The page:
"The Active Life" by Chuang Tzu
If an expert does not have some problem to vex him, he is unhappy.
If a philosopher's teaching is never attacked, he pines away.
If critics have no one on whom to exercise their spite, they are miserable.
All such people are prisoners in a world of objects.
Whoever wants followers seeks political power.
Whoever wants reputation holds an office.
The strong man looks for weights to lift.
The brave man looks for an emergency in which he can show his courage.
The swordsman wants a battle in which he can swing his sword.
Men past their prime prefer a dignified retirement, in which they can seem profound.
Experienced lawyers seek difficult cases to extend the application of laws.
Poets, writers and musicians like festivals in which they can parade their talents.
The benevolent, the dutiful, are always looking for chances to display virtue.
Where would the gardener be if there were no more weeds?
What would become of business without a market of fools?
Where would the masses be if there were no pretext for getting jammed together and making noise?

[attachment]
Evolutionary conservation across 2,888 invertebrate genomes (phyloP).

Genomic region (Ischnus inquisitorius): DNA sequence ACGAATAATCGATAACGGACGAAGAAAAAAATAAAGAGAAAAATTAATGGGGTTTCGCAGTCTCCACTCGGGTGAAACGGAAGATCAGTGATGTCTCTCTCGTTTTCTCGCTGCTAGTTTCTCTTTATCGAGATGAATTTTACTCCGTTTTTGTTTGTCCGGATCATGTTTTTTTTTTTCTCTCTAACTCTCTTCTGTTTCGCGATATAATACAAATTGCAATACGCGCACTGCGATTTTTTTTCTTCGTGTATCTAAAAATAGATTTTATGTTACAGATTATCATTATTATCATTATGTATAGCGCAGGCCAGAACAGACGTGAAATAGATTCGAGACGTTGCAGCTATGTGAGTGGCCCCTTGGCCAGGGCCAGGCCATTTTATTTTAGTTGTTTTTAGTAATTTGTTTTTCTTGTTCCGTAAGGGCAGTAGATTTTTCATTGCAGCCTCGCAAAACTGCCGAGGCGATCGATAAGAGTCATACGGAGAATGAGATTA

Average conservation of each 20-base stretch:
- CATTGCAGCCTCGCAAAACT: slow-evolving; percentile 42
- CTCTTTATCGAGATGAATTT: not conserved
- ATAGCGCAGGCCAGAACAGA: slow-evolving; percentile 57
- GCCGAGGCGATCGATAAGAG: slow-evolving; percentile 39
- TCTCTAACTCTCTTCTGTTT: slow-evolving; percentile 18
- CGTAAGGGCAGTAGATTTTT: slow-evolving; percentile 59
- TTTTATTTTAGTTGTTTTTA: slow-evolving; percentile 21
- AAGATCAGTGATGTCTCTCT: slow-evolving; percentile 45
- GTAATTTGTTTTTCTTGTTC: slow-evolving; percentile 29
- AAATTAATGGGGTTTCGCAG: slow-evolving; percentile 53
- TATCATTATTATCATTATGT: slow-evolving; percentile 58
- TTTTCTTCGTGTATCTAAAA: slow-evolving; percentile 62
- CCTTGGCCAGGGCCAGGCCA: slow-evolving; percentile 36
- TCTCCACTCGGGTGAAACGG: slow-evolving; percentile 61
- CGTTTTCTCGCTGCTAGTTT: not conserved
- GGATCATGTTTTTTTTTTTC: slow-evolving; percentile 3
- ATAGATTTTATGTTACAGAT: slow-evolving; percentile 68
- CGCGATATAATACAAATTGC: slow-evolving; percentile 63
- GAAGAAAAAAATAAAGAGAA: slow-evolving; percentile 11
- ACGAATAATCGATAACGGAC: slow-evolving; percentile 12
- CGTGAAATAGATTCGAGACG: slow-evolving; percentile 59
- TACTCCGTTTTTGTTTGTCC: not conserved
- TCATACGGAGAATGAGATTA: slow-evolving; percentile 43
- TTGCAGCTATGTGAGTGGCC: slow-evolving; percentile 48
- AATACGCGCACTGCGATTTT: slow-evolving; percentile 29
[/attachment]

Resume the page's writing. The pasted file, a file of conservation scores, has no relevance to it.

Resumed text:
What would become of labour if there were no superfluous objects to be made?
Produce! Get results! Make money! Make friends! Make changes!
Or you will die of despair!
Those who are caught in the machinery of power take no joy except in activity and change.
The whirring of the machine!
Whenever an occasion for action presents itself, they are compelled to act: they cannot help themselves.
They are inexorably moved, like the machine of which they are a part.
Prisoners in the world of objects, they have no choice, but to submit to the demands of the matter.
They are pressed down and crushed by external forces, fashion, the market, events, public opinion.
Never in a whole lifetime do they recover their right mind!
The active life!
What a pity!
(Chuang Tzu - translated by Thomas Merton)